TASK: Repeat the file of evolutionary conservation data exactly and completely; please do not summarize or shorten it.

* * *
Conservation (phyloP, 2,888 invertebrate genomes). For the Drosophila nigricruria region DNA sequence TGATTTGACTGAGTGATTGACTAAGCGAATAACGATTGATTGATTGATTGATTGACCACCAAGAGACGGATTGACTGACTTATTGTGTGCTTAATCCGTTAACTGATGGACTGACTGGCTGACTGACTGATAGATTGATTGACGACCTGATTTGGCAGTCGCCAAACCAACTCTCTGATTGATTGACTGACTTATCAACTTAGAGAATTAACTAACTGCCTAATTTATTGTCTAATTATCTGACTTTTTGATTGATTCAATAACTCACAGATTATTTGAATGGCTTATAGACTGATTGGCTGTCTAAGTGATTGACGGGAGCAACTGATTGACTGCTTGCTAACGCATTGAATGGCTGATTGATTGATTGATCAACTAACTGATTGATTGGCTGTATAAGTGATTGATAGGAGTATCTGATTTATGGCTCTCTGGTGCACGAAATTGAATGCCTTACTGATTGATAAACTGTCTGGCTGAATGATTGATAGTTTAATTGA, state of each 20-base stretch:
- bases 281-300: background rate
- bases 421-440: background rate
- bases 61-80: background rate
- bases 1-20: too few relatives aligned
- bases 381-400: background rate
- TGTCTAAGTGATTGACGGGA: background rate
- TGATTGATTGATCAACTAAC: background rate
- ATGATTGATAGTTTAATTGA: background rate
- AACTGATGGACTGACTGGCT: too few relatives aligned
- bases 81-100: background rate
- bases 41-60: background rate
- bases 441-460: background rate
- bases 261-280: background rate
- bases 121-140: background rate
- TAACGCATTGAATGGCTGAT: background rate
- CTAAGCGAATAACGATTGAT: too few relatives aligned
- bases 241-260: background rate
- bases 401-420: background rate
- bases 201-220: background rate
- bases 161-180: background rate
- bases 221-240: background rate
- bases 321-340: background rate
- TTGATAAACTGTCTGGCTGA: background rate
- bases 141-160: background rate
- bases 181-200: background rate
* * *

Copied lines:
Conservation (phyloP, 2,888 invertebrate genomes). For the Drosophila nigricruria region DNA sequence TGATTTGACTGAGTGATTGACTAAGCGAATAACGATTGATTGATTGATTGATTGACCACCAAGAGACGGATTGACTGACTTATTGTGTGCTTAATCCGTTAACTGATGGACTGACTGGCTGACTGACTGATAGATTGATTGACGACCTGATTTGGCAGTCGCCAAACCAACTCTCTGATTGATTGACTGACTTATCAACTTAGAGAATTAACTAACTGCCTAATTTATTGTCTAATTATCTGACTTTTTGATTGATTCAATAACTCACAGATTATTTGAATGGCTTATAGACTGATTGGCTGTCTAAGTGATTGACGGGAGCAACTGATTGACTGCTTGCTAACGCATTGAATGGCTGATTGATTGATTGATCAACTAACTGATTGATTGGCTGTATAAGTGATTGATAGGAGTATCTGATTTATGGCTCTCTGGTGCACGAAATTGAATGCCTTACTGATTGATAAACTGTCTGGCTGAATGATTGATAGTTTAATTGA, state of each 20-base stretch:
- bases 281-300: background rate
- bases 421-440: background rate
- bases 61-80: background rate
- bases 1-20: too few relatives aligned
- bases 381-400: background rate
- TGTCTAAGTGATTGACGGGA: background rate
- TGATTGATTGATCAACTAAC: background rate
- ATGATTGATAGTTTAATTGA: background rate
- AACTGATGGACTGACTGGCT: too few relatives aligned
- bases 81-100: background rate
- bases 41-60: background rate
- bases 441-460: background rate
- bases 261-280: background rate
- bases 121-140: background rate
- TAACGCATTGAATGGCTGAT: background rate
- CTAAGCGAATAACGATTGAT: too few relatives aligned
- bases 241-260: background rate
- bases 401-420: background rate
- bases 201-220: background rate
- bases 161-180: background rate
- bases 221-240: background rate
- bases 321-340: background rate
- TTGATAAACTGTCTGGCTGA: background rate
- bases 141-160: background rate
- bases 181-200: background rate